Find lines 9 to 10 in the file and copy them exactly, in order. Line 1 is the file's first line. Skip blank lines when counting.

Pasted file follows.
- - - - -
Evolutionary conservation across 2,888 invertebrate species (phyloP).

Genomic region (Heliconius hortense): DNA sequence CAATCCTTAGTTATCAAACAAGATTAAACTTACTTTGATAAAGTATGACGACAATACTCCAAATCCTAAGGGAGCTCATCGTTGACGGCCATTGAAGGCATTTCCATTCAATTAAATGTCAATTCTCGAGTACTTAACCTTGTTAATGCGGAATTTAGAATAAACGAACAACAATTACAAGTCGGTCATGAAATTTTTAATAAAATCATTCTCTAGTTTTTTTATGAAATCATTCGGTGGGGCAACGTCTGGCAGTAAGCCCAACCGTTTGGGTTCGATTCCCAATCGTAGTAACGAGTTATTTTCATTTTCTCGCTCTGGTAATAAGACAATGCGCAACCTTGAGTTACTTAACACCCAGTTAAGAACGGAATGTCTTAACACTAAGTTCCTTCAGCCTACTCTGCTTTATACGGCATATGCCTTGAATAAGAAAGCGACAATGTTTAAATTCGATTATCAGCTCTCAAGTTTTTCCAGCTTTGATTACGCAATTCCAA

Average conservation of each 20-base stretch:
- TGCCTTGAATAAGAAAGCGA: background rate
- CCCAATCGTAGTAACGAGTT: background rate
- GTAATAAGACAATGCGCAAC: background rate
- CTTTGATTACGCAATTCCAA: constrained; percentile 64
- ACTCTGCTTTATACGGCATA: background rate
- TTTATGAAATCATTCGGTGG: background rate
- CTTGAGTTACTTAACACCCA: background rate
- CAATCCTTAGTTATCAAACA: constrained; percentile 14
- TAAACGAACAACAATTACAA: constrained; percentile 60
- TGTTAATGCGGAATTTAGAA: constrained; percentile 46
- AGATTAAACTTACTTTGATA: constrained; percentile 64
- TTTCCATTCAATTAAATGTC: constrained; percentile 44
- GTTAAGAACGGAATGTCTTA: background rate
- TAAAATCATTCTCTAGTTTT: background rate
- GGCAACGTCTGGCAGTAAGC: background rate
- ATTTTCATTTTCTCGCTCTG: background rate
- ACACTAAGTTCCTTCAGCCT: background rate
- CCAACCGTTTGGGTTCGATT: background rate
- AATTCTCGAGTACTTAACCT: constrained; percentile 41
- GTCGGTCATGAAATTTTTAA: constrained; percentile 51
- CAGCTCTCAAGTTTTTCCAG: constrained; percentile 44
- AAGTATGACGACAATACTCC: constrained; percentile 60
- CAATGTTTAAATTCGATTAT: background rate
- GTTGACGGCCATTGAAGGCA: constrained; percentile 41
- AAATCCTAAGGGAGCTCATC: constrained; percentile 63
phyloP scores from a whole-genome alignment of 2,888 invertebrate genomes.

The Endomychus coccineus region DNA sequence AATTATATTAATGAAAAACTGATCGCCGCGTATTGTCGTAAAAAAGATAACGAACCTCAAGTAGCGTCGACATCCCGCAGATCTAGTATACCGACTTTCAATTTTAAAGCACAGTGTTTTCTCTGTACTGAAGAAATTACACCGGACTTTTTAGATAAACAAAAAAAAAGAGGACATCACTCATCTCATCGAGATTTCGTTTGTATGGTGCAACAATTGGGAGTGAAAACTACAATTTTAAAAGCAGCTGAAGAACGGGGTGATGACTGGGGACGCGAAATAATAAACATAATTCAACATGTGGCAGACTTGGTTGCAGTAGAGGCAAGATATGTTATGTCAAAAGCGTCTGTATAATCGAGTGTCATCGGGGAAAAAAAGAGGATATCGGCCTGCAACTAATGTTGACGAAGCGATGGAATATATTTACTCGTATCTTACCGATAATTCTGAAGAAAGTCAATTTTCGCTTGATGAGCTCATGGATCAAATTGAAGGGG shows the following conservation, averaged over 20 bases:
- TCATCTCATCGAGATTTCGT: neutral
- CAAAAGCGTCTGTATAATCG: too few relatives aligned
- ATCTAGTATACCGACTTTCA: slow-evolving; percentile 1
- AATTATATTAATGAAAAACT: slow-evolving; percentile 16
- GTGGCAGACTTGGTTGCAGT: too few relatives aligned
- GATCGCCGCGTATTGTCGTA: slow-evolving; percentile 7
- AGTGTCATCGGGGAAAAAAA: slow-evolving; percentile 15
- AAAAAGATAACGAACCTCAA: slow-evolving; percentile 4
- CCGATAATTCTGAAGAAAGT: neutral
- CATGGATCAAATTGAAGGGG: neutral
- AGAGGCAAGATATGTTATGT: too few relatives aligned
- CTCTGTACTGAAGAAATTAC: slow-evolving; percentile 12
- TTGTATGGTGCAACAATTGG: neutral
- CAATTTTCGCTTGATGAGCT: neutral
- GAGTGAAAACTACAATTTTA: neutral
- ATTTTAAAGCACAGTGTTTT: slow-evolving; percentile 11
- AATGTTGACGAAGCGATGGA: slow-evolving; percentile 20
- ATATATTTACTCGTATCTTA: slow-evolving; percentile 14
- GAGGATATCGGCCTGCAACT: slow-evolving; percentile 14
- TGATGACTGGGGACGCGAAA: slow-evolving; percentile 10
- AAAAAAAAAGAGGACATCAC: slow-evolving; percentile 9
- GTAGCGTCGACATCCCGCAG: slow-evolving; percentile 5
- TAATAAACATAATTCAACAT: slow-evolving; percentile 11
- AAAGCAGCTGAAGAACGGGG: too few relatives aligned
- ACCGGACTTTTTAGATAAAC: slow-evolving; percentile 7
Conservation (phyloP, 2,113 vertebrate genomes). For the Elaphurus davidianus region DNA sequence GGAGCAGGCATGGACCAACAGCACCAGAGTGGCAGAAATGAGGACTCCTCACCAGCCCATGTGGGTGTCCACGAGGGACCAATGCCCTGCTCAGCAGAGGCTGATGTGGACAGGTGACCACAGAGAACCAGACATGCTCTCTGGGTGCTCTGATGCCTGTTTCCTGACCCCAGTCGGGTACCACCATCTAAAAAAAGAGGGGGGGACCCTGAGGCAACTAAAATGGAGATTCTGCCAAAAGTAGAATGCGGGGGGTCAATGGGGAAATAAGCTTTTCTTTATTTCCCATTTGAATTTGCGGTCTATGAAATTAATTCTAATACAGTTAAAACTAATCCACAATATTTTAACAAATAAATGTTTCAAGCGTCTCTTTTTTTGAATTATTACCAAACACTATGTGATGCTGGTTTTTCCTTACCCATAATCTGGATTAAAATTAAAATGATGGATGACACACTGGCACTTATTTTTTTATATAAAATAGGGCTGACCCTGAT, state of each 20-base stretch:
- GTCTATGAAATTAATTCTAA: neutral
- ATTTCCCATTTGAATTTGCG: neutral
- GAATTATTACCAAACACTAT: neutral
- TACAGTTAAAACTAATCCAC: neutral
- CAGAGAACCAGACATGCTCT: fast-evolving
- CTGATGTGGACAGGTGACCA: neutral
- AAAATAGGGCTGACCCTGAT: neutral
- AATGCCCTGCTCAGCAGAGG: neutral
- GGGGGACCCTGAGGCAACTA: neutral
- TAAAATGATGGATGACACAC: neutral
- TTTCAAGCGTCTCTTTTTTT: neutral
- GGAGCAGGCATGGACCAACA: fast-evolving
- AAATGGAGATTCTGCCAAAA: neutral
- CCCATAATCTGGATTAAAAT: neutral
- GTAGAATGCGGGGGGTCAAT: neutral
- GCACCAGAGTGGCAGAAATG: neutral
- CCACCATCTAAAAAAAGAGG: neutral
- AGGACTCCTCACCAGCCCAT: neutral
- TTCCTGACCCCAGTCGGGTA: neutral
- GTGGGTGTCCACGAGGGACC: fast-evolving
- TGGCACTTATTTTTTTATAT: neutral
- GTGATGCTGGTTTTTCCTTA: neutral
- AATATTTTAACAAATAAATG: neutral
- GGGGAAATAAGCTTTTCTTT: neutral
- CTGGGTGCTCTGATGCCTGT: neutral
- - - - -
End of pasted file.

- TTTATGAAATCATTCGGTGG: background rate
- CTTGAGTTACTTAACACCCA: background rate